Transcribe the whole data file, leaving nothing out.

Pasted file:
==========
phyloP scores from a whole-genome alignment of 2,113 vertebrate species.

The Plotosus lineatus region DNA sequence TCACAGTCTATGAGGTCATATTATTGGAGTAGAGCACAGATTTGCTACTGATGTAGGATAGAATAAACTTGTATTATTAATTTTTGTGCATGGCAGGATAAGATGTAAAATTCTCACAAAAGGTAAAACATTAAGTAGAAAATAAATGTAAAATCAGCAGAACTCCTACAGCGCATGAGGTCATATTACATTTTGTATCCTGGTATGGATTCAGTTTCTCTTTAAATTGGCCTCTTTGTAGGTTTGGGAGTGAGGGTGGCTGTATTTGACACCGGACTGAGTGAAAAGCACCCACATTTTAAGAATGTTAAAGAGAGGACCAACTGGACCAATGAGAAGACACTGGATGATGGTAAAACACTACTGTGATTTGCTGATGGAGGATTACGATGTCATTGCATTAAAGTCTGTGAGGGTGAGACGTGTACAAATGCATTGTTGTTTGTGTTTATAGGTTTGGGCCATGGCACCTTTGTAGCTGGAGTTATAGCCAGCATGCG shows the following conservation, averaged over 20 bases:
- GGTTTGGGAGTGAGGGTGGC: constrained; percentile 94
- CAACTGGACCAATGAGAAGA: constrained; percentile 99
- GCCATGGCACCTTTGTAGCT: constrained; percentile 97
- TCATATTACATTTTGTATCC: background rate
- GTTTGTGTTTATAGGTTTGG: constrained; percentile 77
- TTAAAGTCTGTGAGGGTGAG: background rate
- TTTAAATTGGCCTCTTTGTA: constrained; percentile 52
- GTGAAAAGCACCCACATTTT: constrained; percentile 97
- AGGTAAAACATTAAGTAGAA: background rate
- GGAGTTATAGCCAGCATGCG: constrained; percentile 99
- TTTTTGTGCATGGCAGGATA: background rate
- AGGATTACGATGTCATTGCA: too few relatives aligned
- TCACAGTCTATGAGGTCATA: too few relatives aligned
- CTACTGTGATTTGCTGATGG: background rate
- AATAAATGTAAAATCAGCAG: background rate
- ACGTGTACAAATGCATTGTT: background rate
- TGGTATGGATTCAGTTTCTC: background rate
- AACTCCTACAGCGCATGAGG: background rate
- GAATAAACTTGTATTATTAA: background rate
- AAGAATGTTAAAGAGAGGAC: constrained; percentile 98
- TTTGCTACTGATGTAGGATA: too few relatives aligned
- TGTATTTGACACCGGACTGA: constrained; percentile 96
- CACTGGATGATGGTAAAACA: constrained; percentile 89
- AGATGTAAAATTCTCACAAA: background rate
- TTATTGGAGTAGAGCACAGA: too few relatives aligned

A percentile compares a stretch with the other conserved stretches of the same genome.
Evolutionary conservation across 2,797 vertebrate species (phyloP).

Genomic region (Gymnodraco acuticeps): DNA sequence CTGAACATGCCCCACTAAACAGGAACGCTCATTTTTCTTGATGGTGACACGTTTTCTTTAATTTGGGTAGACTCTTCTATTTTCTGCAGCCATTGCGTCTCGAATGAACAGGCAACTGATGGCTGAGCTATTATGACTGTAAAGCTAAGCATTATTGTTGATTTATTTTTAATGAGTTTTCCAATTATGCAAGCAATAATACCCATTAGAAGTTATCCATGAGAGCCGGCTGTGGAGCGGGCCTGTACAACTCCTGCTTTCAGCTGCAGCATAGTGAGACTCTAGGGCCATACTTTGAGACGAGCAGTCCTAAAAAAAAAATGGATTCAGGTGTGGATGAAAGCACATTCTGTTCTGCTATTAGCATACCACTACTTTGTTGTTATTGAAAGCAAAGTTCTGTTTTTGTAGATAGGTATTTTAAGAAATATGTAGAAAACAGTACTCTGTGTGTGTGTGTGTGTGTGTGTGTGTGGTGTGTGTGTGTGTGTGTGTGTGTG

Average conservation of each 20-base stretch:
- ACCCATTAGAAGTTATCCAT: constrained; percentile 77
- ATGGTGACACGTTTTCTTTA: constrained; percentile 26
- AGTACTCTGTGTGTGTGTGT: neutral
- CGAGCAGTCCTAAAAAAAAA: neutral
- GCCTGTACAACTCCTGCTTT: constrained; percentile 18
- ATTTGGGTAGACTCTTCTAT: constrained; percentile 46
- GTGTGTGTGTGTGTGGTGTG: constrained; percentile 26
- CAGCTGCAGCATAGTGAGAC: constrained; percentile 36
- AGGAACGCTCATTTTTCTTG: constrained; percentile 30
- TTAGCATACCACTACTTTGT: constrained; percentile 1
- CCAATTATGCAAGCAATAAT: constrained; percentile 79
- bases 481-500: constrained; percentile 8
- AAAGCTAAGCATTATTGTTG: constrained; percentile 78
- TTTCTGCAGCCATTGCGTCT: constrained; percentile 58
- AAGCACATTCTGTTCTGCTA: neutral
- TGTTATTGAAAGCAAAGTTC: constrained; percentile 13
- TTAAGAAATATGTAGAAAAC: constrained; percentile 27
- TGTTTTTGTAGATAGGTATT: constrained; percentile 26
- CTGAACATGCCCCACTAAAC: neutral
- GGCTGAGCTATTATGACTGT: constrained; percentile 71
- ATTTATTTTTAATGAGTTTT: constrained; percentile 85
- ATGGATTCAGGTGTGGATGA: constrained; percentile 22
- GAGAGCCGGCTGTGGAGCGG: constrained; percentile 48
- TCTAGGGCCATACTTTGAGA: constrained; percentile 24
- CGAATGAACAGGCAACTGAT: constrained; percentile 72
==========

phyloP scores from a whole-genome alignment of 2,113 vertebrate species.

The Plotosus lineatus region DNA sequence TCACAGTCTATGAGGTCATATTATTGGAGTAGAGCACAGATTTGCTACTGATGTAGGATAGAATAAACTTGTATTATTAATTTTTGTGCATGGCAGGATAAGATGTAAAATTCTCACAAAAGGTAAAACATTAAGTAGAAAATAAATGTAAAATCAGCAGAACTCCTACAGCGCATGAGGTCATATTACATTTTGTATCCTGGTATGGATTCAGTTTCTCTTTAAATTGGCCTCTTTGTAGGTTTGGGAGTGAGGGTGGCTGTATTTGACACCGGACTGAGTGAAAAGCACCCACATTTTAAGAATGTTAAAGAGAGGACCAACTGGACCAATGAGAAGACACTGGATGATGGTAAAACACTACTGTGATTTGCTGATGGAGGATTACGATGTCATTGCATTAAAGTCTGTGAGGGTGAGACGTGTACAAATGCATTGTTGTTTGTGTTTATAGGTTTGGGCCATGGCACCTTTGTAGCTGGAGTTATAGCCAGCATGCG shows the following conservation, averaged over 20 bases:
- GGTTTGGGAGTGAGGGTGGC: constrained; percentile 94
- CAACTGGACCAATGAGAAGA: constrained; percentile 99
- GCCATGGCACCTTTGTAGCT: constrained; percentile 97
- TCATATTACATTTTGTATCC: background rate
- GTTTGTGTTTATAGGTTTGG: constrained; percentile 77
- TTAAAGTCTGTGAGGGTGAG: background rate
- TTTAAATTGGCCTCTTTGTA: constrained; percentile 52
- GTGAAAAGCACCCACATTTT: constrained; percentile 97
- AGGTAAAACATTAAGTAGAA: background rate
- GGAGTTATAGCCAGCATGCG: constrained; percentile 99
- TTTTTGTGCATGGCAGGATA: background rate
- AGGATTACGATGTCATTGCA: too few relatives aligned
- TCACAGTCTATGAGGTCATA: too few relatives aligned
- CTACTGTGATTTGCTGATGG: background rate
- AATAAATGTAAAATCAGCAG: background rate
- ACGTGTACAAATGCATTGTT: background rate
- TGGTATGGATTCAGTTTCTC: background rate
- AACTCCTACAGCGCATGAGG: background rate
- GAATAAACTTGTATTATTAA: background rate
- AAGAATGTTAAAGAGAGGAC: constrained; percentile 98
- TTTGCTACTGATGTAGGATA: too few relatives aligned
- TGTATTTGACACCGGACTGA: constrained; percentile 96
- CACTGGATGATGGTAAAACA: constrained; percentile 89
- AGATGTAAAATTCTCACAAA: background rate
- TTATTGGAGTAGAGCACAGA: too few relatives aligned

A percentile compares a stretch with the other conserved stretches of the same genome.
Evolutionary conservation across 2,797 vertebrate species (phyloP).

Genomic region (Gymnodraco acuticeps): DNA sequence CTGAACATGCCCCACTAAACAGGAACGCTCATTTTTCTTGATGGTGACACGTTTTCTTTAATTTGGGTAGACTCTTCTATTTTCTGCAGCCATTGCGTCTCGAATGAACAGGCAACTGATGGCTGAGCTATTATGACTGTAAAGCTAAGCATTATTGTTGATTTATTTTTAATGAGTTTTCCAATTATGCAAGCAATAATACCCATTAGAAGTTATCCATGAGAGCCGGCTGTGGAGCGGGCCTGTACAACTCCTGCTTTCAGCTGCAGCATAGTGAGACTCTAGGGCCATACTTTGAGACGAGCAGTCCTAAAAAAAAAATGGATTCAGGTGTGGATGAAAGCACATTCTGTTCTGCTATTAGCATACCACTACTTTGTTGTTATTGAAAGCAAAGTTCTGTTTTTGTAGATAGGTATTTTAAGAAATATGTAGAAAACAGTACTCTGTGTGTGTGTGTGTGTGTGTGTGTGTGGTGTGTGTGTGTGTGTGTGTGTGTG

Average conservation of each 20-base stretch:
- ACCCATTAGAAGTTATCCAT: constrained; percentile 77
- ATGGTGACACGTTTTCTTTA: constrained; percentile 26
- AGTACTCTGTGTGTGTGTGT: neutral
- CGAGCAGTCCTAAAAAAAAA: neutral
- GCCTGTACAACTCCTGCTTT: constrained; percentile 18
- ATTTGGGTAGACTCTTCTAT: constrained; percentile 46
- GTGTGTGTGTGTGTGGTGTG: constrained; percentile 26
- CAGCTGCAGCATAGTGAGAC: constrained; percentile 36
- AGGAACGCTCATTTTTCTTG: constrained; percentile 30
- TTAGCATACCACTACTTTGT: constrained; percentile 1
- CCAATTATGCAAGCAATAAT: constrained; percentile 79
- bases 481-500: constrained; percentile 8
- AAAGCTAAGCATTATTGTTG: constrained; percentile 78
- TTTCTGCAGCCATTGCGTCT: constrained; percentile 58
- AAGCACATTCTGTTCTGCTA: neutral
- TGTTATTGAAAGCAAAGTTC: constrained; percentile 13
- TTAAGAAATATGTAGAAAAC: constrained; percentile 27
- TGTTTTTGTAGATAGGTATT: constrained; percentile 26
- CTGAACATGCCCCACTAAAC: neutral
- GGCTGAGCTATTATGACTGT: constrained; percentile 71
- ATTTATTTTTAATGAGTTTT: constrained; percentile 85
- ATGGATTCAGGTGTGGATGA: constrained; percentile 22
- GAGAGCCGGCTGTGGAGCGG: constrained; percentile 48
- TCTAGGGCCATACTTTGAGA: constrained; percentile 24
- CGAATGAACAGGCAACTGAT: constrained; percentile 72